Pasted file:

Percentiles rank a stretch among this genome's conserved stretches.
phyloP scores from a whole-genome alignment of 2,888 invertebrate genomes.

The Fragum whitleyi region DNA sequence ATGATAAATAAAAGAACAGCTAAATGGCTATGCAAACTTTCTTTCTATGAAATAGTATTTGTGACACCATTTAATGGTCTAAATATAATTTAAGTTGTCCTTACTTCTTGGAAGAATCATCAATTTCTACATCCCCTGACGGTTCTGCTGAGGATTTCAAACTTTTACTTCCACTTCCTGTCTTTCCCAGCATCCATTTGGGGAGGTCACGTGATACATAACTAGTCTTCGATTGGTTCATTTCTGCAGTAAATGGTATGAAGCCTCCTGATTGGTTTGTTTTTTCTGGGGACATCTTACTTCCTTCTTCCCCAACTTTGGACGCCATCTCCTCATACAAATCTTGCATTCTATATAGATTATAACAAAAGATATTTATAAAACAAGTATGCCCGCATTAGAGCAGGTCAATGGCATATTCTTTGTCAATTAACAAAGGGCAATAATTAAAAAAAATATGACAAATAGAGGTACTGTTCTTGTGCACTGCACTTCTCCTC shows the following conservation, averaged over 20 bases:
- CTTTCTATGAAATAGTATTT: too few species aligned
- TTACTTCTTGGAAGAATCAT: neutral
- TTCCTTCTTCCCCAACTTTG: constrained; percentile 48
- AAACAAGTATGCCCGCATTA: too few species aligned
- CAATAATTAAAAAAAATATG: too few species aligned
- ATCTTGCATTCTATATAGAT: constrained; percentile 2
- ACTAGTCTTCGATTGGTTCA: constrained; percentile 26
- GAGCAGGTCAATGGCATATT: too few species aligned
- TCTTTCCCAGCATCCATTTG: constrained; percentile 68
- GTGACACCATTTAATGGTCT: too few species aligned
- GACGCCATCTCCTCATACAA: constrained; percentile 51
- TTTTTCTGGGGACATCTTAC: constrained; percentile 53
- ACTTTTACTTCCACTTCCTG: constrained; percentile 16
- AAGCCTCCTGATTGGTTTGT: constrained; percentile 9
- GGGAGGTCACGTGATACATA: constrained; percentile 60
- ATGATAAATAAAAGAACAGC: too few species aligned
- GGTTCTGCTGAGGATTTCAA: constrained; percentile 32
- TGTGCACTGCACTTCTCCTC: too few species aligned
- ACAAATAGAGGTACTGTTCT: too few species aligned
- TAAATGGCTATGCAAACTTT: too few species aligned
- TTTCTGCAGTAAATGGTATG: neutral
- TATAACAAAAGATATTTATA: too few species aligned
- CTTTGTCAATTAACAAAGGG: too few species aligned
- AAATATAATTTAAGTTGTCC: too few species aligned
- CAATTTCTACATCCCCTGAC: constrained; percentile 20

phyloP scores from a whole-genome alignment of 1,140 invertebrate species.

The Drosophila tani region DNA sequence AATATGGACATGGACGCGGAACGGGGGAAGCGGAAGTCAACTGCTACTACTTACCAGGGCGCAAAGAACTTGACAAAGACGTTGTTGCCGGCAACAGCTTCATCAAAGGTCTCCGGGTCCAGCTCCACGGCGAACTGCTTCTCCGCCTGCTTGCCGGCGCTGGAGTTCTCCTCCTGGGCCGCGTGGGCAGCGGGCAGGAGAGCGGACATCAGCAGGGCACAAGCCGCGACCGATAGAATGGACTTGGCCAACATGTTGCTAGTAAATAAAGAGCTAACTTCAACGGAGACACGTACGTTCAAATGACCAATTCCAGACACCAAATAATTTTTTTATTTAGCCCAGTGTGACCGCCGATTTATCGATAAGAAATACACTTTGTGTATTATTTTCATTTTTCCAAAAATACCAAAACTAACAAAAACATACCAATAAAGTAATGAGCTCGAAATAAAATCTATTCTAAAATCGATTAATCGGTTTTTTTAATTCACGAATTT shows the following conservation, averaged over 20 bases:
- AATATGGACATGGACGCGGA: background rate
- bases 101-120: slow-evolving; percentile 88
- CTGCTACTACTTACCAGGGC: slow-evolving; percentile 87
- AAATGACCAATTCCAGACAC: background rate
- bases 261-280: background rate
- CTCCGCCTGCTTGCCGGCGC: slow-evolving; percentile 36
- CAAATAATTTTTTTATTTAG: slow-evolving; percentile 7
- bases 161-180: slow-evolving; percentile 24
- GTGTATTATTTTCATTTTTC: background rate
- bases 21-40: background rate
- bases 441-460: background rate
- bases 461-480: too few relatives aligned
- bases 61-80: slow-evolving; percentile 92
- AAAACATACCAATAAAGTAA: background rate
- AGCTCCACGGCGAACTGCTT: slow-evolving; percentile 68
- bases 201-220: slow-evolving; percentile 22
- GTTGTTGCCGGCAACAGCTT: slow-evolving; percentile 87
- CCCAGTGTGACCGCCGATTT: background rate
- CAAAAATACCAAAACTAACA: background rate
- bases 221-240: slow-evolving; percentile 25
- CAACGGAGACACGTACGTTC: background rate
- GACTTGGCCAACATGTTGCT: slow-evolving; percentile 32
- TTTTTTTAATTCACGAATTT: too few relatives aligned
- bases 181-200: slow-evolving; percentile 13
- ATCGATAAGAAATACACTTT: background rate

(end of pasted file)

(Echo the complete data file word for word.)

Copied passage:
Percentiles rank a stretch among this genome's conserved stretches.
phyloP scores from a whole-genome alignment of 2,888 invertebrate genomes.

The Fragum whitleyi region DNA sequence ATGATAAATAAAAGAACAGCTAAATGGCTATGCAAACTTTCTTTCTATGAAATAGTATTTGTGACACCATTTAATGGTCTAAATATAATTTAAGTTGTCCTTACTTCTTGGAAGAATCATCAATTTCTACATCCCCTGACGGTTCTGCTGAGGATTTCAAACTTTTACTTCCACTTCCTGTCTTTCCCAGCATCCATTTGGGGAGGTCACGTGATACATAACTAGTCTTCGATTGGTTCATTTCTGCAGTAAATGGTATGAAGCCTCCTGATTGGTTTGTTTTTTCTGGGGACATCTTACTTCCTTCTTCCCCAACTTTGGACGCCATCTCCTCATACAAATCTTGCATTCTATATAGATTATAACAAAAGATATTTATAAAACAAGTATGCCCGCATTAGAGCAGGTCAATGGCATATTCTTTGTCAATTAACAAAGGGCAATAATTAAAAAAAATATGACAAATAGAGGTACTGTTCTTGTGCACTGCACTTCTCCTC shows the following conservation, averaged over 20 bases:
- CTTTCTATGAAATAGTATTT: too few species aligned
- TTACTTCTTGGAAGAATCAT: neutral
- TTCCTTCTTCCCCAACTTTG: constrained; percentile 48
- AAACAAGTATGCCCGCATTA: too few species aligned
- CAATAATTAAAAAAAATATG: too few species aligned
- ATCTTGCATTCTATATAGAT: constrained; percentile 2
- ACTAGTCTTCGATTGGTTCA: constrained; percentile 26
- GAGCAGGTCAATGGCATATT: too few species aligned
- TCTTTCCCAGCATCCATTTG: constrained; percentile 68
- GTGACACCATTTAATGGTCT: too few species aligned
- GACGCCATCTCCTCATACAA: constrained; percentile 51
- TTTTTCTGGGGACATCTTAC: constrained; percentile 53
- ACTTTTACTTCCACTTCCTG: constrained; percentile 16
- AAGCCTCCTGATTGGTTTGT: constrained; percentile 9
- GGGAGGTCACGTGATACATA: constrained; percentile 60
- ATGATAAATAAAAGAACAGC: too few species aligned
- GGTTCTGCTGAGGATTTCAA: constrained; percentile 32
- TGTGCACTGCACTTCTCCTC: too few species aligned
- ACAAATAGAGGTACTGTTCT: too few species aligned
- TAAATGGCTATGCAAACTTT: too few species aligned
- TTTCTGCAGTAAATGGTATG: neutral
- TATAACAAAAGATATTTATA: too few species aligned
- CTTTGTCAATTAACAAAGGG: too few species aligned
- AAATATAATTTAAGTTGTCC: too few species aligned
- CAATTTCTACATCCCCTGAC: constrained; percentile 20

phyloP scores from a whole-genome alignment of 1,140 invertebrate species.

The Drosophila tani region DNA sequence AATATGGACATGGACGCGGAACGGGGGAAGCGGAAGTCAACTGCTACTACTTACCAGGGCGCAAAGAACTTGACAAAGACGTTGTTGCCGGCAACAGCTTCATCAAAGGTCTCCGGGTCCAGCTCCACGGCGAACTGCTTCTCCGCCTGCTTGCCGGCGCTGGAGTTCTCCTCCTGGGCCGCGTGGGCAGCGGGCAGGAGAGCGGACATCAGCAGGGCACAAGCCGCGACCGATAGAATGGACTTGGCCAACATGTTGCTAGTAAATAAAGAGCTAACTTCAACGGAGACACGTACGTTCAAATGACCAATTCCAGACACCAAATAATTTTTTTATTTAGCCCAGTGTGACCGCCGATTTATCGATAAGAAATACACTTTGTGTATTATTTTCATTTTTCCAAAAATACCAAAACTAACAAAAACATACCAATAAAGTAATGAGCTCGAAATAAAATCTATTCTAAAATCGATTAATCGGTTTTTTTAATTCACGAATTT shows the following conservation, averaged over 20 bases:
- AATATGGACATGGACGCGGA: background rate
- bases 101-120: slow-evolving; percentile 88
- CTGCTACTACTTACCAGGGC: slow-evolving; percentile 87
- AAATGACCAATTCCAGACAC: background rate
- bases 261-280: background rate
- CTCCGCCTGCTTGCCGGCGC: slow-evolving; percentile 36
- CAAATAATTTTTTTATTTAG: slow-evolving; percentile 7
- bases 161-180: slow-evolving; percentile 24
- GTGTATTATTTTCATTTTTC: background rate
- bases 21-40: background rate
- bases 441-460: background rate
- bases 461-480: too few relatives aligned
- bases 61-80: slow-evolving; percentile 92
- AAAACATACCAATAAAGTAA: background rate
- AGCTCCACGGCGAACTGCTT: slow-evolving; percentile 68
- bases 201-220: slow-evolving; percentile 22
- GTTGTTGCCGGCAACAGCTT: slow-evolving; percentile 87
- CCCAGTGTGACCGCCGATTT: background rate
- CAAAAATACCAAAACTAACA: background rate
- bases 221-240: slow-evolving; percentile 25
- CAACGGAGACACGTACGTTC: background rate
- GACTTGGCCAACATGTTGCT: slow-evolving; percentile 32
- TTTTTTTAATTCACGAATTT: too few relatives aligned
- bases 181-200: slow-evolving; percentile 13
- ATCGATAAGAAATACACTTT: background rate